Date of Award

12-1-2013

Degree Name

Master of Science

Department

Molecular Biology Microbiology and Biochemistry

First Advisor

Wilber, Andrew

Abstract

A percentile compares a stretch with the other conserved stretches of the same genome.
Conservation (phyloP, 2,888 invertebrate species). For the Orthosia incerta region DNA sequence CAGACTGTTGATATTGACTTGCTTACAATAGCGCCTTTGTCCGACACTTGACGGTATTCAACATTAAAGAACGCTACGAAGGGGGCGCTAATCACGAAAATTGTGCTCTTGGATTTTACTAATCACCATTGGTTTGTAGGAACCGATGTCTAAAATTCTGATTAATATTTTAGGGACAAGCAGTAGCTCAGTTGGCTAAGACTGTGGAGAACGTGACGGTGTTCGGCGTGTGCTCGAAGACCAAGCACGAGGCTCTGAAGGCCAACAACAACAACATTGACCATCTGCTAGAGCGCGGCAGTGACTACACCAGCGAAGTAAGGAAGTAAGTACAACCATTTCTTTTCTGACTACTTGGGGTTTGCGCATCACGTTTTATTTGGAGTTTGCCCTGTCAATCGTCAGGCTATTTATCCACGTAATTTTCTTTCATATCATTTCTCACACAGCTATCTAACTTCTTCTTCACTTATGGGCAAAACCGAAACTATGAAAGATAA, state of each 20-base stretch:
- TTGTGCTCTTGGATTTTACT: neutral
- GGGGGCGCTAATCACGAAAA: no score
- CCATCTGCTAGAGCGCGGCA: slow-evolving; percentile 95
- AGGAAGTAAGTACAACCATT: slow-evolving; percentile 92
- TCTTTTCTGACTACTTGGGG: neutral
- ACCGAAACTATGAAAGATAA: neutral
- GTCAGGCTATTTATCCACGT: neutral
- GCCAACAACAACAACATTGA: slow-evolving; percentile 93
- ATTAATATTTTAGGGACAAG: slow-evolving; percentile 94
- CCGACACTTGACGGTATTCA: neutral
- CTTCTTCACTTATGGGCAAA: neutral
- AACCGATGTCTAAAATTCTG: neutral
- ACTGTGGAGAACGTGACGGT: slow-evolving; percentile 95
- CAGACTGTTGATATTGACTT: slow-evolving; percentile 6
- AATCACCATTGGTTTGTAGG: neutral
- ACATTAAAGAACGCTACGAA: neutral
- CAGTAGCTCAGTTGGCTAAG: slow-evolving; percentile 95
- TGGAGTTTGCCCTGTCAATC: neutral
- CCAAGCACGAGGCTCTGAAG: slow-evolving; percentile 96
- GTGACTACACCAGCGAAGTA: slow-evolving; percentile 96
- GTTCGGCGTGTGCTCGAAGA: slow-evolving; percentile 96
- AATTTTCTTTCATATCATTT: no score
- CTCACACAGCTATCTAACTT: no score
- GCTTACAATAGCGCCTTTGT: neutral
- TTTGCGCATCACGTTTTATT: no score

Renal cell carcinoma (RCC) is the third most common genito-urinary cancer. Beyond surgery, few other treatment options for RCC exist and about one-third of the patients who have had nephrectomy develop metastasis subsequently. The treatment of the metastatic disease remains a clinical challenge. Hence, novel therapeutic options are necessary for the patients with metastatic RCC. Immunotherapy is the most common mode of treatment in RCC presently; however, it contributes to a large number of toxic side effects to the patients. The immunotherapeutic regimens currently used to treat metastatic renal cancer are recombinant human interleukin -2 (IL-2) and recombinant human interferon alpha alone or in combination. However, the uses of these high dose cytokines are limited by their toxicity and poor patient response rates. Preclinical studies in animal tumor models of RCC are required to address the newer and effective therapeutic approaches for late stage metastatic RCC. A suitable animal model for studying RCC is lacking. Hence, development of a novel animal model would largely contribute in testing newer therapeutics and combating the metastatic disease. Cyclooxygenases are group of enzymes that catalyze the conversion of arachidonic acid to prostaglandins (PGE2). It comprises of two isoforms Cox-1 and Cox-2. Previous studies have implicated the potential role of Cox-2 in carcinogenesis and the expression of Cox-2 have been reported in colorectal, lung, breast, gastric and esophageal carcinomas. Cox-2 is also highly expressed in RCC and a potential biomarker in RCC. Based on emerging clinical evidences on the role of Cox-2 in several malignancies, we hypothesize that overexpression of Cox-2 in RCC promotes tumor growth and metastasis. Selective Cox-2 inhibitors act by inhibiting PGE2 synthesis and have been shown to retard tumor formation, metastasis, and angiogenesis. They induce apoptosis and inhibit the PGE2 induced immunosupression. Thus, a specific Cox-2 inhibitor like indomethacin or NS398 would be able to inhibit the tumorigenic properties of Cox-2, thereby attenuating tumor growth and dissemination to other organs. In this context, we injected the Cox-2 engineered Renca cell lines (COX2 -ve and COX2 +ve) in the subcapsular space of kidney of a Balbc/Cr mice. This resulted in the tumor growth, which was monitored by bioluminescence imaging (BLI) for a period of three weeks post-inoculation. Metastases were evident in distant organs such as lung, liver, spleen and lymph nodes. This was expressed as luciferase activity per milligram of protein of the particular tissue normalized with the background luciferase activity per milligram of the tissue from control (non-injected mice). Thus, the animal model was established and validated in our preliminary studies. To address the potential role of PGE2 in the tumor microenvironment, tumors were harvested and then processed for assessment by histology and immunohistochemistry. Initial characterization studies included immunohistochemical assessment of tumor vasculature as elucidated by staining with specific markers for lymphatic vessels (LYVE-1), blood endothelium (CD31) and tumor infiltrating macrophages (Cd11b). Macrophage recruitment close to the LYVE-1+ structures were also determined by the double positive events obtained by staining with both CD11b and LYVE-1. A large number of peripheral (18%±2.79), intratumoral (12%±3) and marginal (7%±2.01) LYVE-1+ve structures were found in PGE2 producing tumor than in the control tumor. Although, the frequency of blood vessels in both the tumor types were unaltered, however, an increased vascular area was obtained in the COX2 +ve tumor than in COX2 -ve tumor. There was a significant increase in the frequency of infiltrating macrophages in the peripheral (25%± 3.86), intratumoral (10%± 3.93) and tumor-kidney margin of COX-2 positive tumors (10%± 2.34) than in the COX-2 negative tumors (12% ± 2.36, 0% and 0%) respectively. Frequency of the blood vessels in both the tumors were unaltered, however, a significant increase in the mean fluorescent intensity (MFI) in the peripheral region (4.3±0.1) of COX2 +ve tumor was observed when compared to COX2 -ve tumors (2.3±0.05). These preliminary studies indicate the potential role of PGE2 in promoting tumor vasculature, increased macrophage recruitment within the tumors and tumor-kidney margins. In our initial studies, a significant enrichment of LYVE-1+ve macrophages were observed in the kidney-tumor sections of the COX2 +ve mice, which might indicate that, PGE2 may promote differentiation of the macrophages into a lymphatic phenotype. Thus, this animal model would further help in thorough characterization of other immune infiltrating cells like CD8+ T cells and NK cells and thereby lead us to identify the cause of immune dysregulation in renal cell carcinoma due to RCC derived soluble factors like PGE2 and TGF-beta. Furthermore, treatment with Cox-2 inhibitors like NS-398 should retard tumor growth, metastases, immune cell dysregulation, and tumor vasculature.

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